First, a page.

I love dilemmas.
In logic, dilemma means a difficult situation where someone has to choose either of two unfavorable alternatives. Well, the dilemmas I’m referring to are dilemmas in our mind, like choosing one side from two to stand.
One of the dilemmas I encountered recently is the question whether Oscar Schindler was a good or bad man at the end of the film “Schindler’s List”. Long story short, Oscar Schindler was an ethnic German business man who was also member of the National Socialist German Worker’s Party during World War II; he employed about 1200 Jews, many of whom had been in concentration camps. Schindler’s first factory was in Krakow, Poland, but he later moved the whole factory and the Jew workers to his hometown. At the end of World War II, there were only about 4000 Jews in Poland, so 1200 Jews alive in one factory was an amazing number.
So was Schindler a good man at the end of the film?
Schindler’s initial goal in running a factory was to make money; he employed Jews possibly because Jew workforce was cheaper than Polish workforce, so that he could maximize profit. Maybe it was because after he saw the horrors of concentration camps or the sort that he changed his motive—that he began to save as many as he could.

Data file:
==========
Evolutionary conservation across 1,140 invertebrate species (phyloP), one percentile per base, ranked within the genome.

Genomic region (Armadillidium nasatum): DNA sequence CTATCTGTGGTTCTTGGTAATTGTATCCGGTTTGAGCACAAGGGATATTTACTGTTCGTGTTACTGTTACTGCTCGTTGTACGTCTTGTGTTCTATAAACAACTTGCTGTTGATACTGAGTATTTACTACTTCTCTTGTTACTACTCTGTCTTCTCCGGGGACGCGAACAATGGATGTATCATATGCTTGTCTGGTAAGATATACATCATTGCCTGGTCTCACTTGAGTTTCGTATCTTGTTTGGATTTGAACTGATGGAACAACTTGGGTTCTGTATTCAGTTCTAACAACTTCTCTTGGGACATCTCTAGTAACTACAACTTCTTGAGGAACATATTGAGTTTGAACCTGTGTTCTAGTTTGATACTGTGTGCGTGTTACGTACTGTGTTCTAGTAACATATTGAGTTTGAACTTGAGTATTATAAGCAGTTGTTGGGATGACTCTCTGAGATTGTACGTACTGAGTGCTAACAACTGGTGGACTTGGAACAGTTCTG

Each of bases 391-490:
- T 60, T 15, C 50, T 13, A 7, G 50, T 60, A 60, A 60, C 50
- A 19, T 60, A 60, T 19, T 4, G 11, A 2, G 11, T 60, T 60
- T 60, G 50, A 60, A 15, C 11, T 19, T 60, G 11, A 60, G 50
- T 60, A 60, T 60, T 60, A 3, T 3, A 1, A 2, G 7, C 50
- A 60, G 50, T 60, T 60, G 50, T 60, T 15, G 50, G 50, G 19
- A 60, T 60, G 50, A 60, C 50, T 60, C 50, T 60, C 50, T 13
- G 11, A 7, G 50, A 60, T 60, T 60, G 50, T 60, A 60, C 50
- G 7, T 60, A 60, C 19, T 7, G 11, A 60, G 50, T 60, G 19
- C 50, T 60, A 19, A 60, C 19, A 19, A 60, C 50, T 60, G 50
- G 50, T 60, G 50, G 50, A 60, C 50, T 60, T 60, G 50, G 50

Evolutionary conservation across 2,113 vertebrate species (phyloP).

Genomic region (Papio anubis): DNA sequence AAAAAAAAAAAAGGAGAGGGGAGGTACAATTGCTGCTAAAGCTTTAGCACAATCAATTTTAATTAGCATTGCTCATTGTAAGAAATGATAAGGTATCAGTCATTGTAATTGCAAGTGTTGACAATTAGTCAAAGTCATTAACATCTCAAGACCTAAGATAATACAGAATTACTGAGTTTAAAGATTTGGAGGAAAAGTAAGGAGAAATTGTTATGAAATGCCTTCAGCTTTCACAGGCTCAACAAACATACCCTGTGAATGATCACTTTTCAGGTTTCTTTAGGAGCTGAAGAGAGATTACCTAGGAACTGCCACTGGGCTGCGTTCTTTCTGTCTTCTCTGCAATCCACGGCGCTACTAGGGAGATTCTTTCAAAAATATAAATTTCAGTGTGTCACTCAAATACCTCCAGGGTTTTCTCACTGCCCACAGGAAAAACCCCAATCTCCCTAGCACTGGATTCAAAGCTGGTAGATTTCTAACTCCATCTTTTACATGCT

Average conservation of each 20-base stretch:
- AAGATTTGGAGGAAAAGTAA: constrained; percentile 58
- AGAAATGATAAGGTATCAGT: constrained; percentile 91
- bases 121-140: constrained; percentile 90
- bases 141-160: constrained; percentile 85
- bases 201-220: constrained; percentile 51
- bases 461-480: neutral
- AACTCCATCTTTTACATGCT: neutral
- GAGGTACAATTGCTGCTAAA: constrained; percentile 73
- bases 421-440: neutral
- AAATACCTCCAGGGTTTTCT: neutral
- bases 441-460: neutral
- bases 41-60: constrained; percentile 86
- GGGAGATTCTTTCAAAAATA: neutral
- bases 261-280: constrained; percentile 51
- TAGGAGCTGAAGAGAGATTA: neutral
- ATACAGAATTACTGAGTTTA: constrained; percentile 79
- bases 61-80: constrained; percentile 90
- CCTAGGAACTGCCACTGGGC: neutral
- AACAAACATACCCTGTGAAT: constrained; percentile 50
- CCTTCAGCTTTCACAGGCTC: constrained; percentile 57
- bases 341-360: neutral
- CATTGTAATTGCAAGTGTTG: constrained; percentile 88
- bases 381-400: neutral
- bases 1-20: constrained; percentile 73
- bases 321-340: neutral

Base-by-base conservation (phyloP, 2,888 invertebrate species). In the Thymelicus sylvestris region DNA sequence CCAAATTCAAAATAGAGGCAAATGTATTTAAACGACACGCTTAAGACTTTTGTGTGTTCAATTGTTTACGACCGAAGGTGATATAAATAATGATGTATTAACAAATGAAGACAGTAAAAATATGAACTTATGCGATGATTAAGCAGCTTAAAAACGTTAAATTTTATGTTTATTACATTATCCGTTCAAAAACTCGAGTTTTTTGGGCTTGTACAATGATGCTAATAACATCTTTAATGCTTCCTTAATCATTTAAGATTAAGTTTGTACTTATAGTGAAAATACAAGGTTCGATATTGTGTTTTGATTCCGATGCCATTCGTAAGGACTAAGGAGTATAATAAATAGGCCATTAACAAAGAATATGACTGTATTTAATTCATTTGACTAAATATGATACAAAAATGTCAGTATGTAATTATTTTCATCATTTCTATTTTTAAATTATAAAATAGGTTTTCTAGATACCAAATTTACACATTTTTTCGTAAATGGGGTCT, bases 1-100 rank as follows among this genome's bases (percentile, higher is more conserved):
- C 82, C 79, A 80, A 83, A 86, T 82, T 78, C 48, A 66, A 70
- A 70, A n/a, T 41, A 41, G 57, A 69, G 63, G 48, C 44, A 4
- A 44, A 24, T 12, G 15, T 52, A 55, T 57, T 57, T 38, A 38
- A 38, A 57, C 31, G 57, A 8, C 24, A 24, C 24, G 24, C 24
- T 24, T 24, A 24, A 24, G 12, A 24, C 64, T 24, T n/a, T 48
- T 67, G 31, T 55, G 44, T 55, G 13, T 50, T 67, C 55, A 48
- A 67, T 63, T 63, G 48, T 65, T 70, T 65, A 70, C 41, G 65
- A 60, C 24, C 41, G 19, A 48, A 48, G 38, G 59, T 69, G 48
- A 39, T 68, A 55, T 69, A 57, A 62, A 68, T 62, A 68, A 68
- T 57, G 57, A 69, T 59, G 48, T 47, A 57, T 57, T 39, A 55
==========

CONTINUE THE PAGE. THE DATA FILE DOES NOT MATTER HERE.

But I argued that Schindler wasn’t a good man at the end of the film (which was immediately after WWII and after he’d saved so many people).
I don’t mean that he was a bad man. We’re humans, and humans are ambivalent creatures. We cannot be good all our lives, or even remain good for a long time.
Language is tricky that way. “Good” and “bad” are words of extremity and absoluteness and are each at the end of a spectrum. You can’t be an absolute good person, just like the society can’t become Utopia. You can only try to become the absolute good person.
Schindler had good intentions—that I agree—but it doesn’t necessarily mean he was a good man. Yes, he had done a good thing at the end, but he had also done a lot of things that are considered “not good”. Doing a good thing doesn’t make someone a good person.
As I’d said before, Schindler wasn’t a good man or a bad man; this would remain throughout the film (and his life), and so to answer the question: No, I don’t think Schindler was a good man at the end of the film.
My classmates and I had a heated discussion on this good/bad man topic. Most of them had uniform answers. But whatever the case, I think that even though this question may appear easy and straightforward, it is actually something to think about.